RSM South Africa

Is the accounting for footballer contracts offside?

As a football fan and an accountant, I am often bemused when other fans curse ‘the accountants’ for the decisions of their football clubs. Often, this will be in response to some baffling transfer activity. I believe much of this consternation can be resolved by changing how fees for transferring a player from one club to another are treated in the clubs’ financial statements.

When a football club pays a transfer fee to sign a player from another club, they recognise the fee as an intangible asset applying IAS 38. They then amortise the fee over the contract length. On some level, this makes sense. They are typically paying a huge amount upfront to get the player to play for them for a certain number of years.

To illustrate, Italian champions Juventus signed Dos Santos Aveiro Cristiano Ronaldo (hereafter referred to as Ronaldo) for an amount of €116 million in June 2018. His contract at the club is for 4 years. So the club recognises an asset on their balance sheet and amortise every year by €29 million.

This seems harmless, but it creates some unintuitive results. You can’t look at the balance sheet of 2 football clubs using the same accounting policy and come to any reliable conclusion about which one has the more valuable athletes, from a sporting or commercial point of view. There are two reasons for this. First, ‘home grown’ players who are developed through a club’s academy are never reflected on the balance sheet. The second reason is because players extend their contracts. Once a footballer has been with the club beyond the first contract term, their contract is fully amortised despite their ongoing value to the club.

The paragraph above shows why the ‘value’ reflected on the balance sheet is not particularly useful information, but could it even be detrimental to the best interests of the club. Let me present to you the curious case of Arthur Melo and Miralem Pjanic.

Arthur is a Brazilian midfielder who joined FC Barcelona in July 2018. In June 2020 he was transferred to Juventus. At the time of transfer his book value on the books of FC Barcelona was approximately €26million (the club does not disclose the carrying amount of each player contract, but the transfer fees and contract lengths are publicly available). The transfer fee was reported as €72 million, so FC Barcelona could report a neat €45 million profit from the transaction.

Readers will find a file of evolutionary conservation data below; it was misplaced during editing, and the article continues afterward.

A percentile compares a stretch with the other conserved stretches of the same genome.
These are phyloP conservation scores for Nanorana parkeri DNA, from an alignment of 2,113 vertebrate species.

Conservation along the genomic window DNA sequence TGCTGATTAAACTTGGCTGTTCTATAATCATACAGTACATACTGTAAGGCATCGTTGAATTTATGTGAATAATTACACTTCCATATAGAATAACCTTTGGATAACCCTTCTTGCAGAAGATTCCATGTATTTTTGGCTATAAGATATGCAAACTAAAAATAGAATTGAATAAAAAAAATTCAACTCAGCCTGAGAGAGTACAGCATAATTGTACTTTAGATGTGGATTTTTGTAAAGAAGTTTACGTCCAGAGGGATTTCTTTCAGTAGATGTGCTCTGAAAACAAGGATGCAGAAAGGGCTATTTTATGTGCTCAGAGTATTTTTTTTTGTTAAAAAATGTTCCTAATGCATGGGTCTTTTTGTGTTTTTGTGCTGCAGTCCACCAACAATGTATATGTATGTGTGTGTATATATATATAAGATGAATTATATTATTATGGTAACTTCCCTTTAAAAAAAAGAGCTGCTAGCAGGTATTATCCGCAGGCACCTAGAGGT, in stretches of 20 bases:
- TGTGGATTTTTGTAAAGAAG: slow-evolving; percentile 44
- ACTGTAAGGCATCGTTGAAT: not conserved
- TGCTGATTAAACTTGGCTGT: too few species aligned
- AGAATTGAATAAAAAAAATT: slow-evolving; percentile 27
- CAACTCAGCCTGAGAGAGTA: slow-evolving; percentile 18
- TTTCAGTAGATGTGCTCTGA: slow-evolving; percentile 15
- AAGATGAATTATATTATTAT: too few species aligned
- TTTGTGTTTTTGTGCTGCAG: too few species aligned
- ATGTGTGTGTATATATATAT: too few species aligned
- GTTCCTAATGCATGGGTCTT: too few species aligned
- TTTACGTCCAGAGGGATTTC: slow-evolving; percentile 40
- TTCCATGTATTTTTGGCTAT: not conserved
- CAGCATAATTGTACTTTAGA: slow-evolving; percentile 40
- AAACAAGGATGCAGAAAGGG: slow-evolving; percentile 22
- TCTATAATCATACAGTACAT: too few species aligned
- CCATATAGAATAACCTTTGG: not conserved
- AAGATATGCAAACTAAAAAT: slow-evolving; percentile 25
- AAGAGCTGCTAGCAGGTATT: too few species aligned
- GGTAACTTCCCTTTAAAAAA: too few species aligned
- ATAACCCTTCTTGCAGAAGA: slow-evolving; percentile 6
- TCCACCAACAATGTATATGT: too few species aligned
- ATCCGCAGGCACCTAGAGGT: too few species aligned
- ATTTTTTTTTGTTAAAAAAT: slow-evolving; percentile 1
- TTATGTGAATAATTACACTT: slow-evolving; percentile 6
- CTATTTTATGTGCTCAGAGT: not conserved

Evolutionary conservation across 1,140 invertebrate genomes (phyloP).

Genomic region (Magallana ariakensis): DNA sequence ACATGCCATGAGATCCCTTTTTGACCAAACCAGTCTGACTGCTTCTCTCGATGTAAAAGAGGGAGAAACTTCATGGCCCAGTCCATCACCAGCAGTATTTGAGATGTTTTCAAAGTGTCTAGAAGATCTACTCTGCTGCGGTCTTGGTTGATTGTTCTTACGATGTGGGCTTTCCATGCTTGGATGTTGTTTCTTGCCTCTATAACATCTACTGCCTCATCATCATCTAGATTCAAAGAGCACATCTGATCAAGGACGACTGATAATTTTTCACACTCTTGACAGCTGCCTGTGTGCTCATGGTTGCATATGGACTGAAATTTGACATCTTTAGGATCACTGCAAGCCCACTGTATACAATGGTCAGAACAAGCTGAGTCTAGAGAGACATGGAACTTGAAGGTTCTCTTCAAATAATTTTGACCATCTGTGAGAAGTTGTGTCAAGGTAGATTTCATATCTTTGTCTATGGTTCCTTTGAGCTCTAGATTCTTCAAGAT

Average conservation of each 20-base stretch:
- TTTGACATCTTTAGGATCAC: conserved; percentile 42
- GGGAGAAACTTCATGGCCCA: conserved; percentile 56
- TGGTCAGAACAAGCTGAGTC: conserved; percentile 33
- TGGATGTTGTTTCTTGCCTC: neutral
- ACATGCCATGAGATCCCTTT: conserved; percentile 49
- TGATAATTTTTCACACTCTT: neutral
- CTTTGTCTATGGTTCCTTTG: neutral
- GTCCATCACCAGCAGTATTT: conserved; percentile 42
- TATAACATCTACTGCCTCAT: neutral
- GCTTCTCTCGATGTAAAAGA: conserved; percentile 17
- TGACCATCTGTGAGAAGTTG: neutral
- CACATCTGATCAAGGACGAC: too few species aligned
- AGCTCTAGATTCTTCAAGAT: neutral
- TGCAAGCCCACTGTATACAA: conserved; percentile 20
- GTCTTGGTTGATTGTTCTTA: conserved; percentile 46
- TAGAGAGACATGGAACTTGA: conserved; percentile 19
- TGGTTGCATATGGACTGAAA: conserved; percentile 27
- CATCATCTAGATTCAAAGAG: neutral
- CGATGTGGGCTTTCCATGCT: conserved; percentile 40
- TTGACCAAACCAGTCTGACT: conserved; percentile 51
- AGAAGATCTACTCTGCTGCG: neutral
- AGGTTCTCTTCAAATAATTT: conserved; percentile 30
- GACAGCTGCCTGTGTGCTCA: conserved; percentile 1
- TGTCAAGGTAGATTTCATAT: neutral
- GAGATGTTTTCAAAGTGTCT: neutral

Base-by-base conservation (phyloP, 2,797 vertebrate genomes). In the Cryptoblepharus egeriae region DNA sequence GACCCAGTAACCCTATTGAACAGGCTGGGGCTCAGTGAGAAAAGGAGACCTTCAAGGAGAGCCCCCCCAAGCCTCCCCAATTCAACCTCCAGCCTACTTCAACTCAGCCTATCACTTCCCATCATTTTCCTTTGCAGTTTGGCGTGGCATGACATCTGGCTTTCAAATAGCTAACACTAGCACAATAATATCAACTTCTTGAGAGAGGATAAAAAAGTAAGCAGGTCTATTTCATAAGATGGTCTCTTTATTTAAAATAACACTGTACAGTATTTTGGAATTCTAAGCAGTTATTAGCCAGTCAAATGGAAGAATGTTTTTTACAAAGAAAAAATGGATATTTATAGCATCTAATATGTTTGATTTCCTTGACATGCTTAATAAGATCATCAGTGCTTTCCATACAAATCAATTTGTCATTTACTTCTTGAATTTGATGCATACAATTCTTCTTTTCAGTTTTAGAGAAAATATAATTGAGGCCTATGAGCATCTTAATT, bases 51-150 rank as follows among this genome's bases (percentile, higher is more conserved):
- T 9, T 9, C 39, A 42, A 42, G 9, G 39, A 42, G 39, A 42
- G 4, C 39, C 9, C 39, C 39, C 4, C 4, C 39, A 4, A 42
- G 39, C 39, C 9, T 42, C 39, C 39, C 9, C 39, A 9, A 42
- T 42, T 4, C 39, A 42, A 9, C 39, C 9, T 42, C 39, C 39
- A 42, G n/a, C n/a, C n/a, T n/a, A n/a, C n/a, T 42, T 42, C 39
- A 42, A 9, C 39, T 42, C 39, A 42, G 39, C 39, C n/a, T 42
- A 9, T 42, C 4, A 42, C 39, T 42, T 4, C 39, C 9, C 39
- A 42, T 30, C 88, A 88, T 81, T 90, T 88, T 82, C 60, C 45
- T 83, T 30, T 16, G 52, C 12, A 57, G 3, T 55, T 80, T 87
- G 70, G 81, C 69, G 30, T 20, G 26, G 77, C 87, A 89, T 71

On the same day, the same clubs announced the transfer of Miralem Pjanic from Juventus to Barcelona for €60 million. Pjanic’s value in the books of Juventus was under €17 million (they publish the value of each player’s contract rights) so they also reported a hefty profit of more than €43 million.

You can understand why most fans of both clubs were left confused and suspicious of the accounting profession. As far as they were concerned, 2 players swapped clubs, with €12 million changing hands to compensate for the difference in their relative quality and age, yet both clubs recorded massive profit of over €45 million from the transaction. 

I think a way of resolving such irrational transactions is to introduce an accounting standard that mandates writing off transfer fees in the period they are incurred. This would align to how fans, who are arguably the primary stakeholders in sports clubs, understand transactions. It would also get rid of misleading carrying amounts on the balance sheet of football clubs which bear no relation to reality.

Leonard Mundida

Manager: Audit, Cape Town

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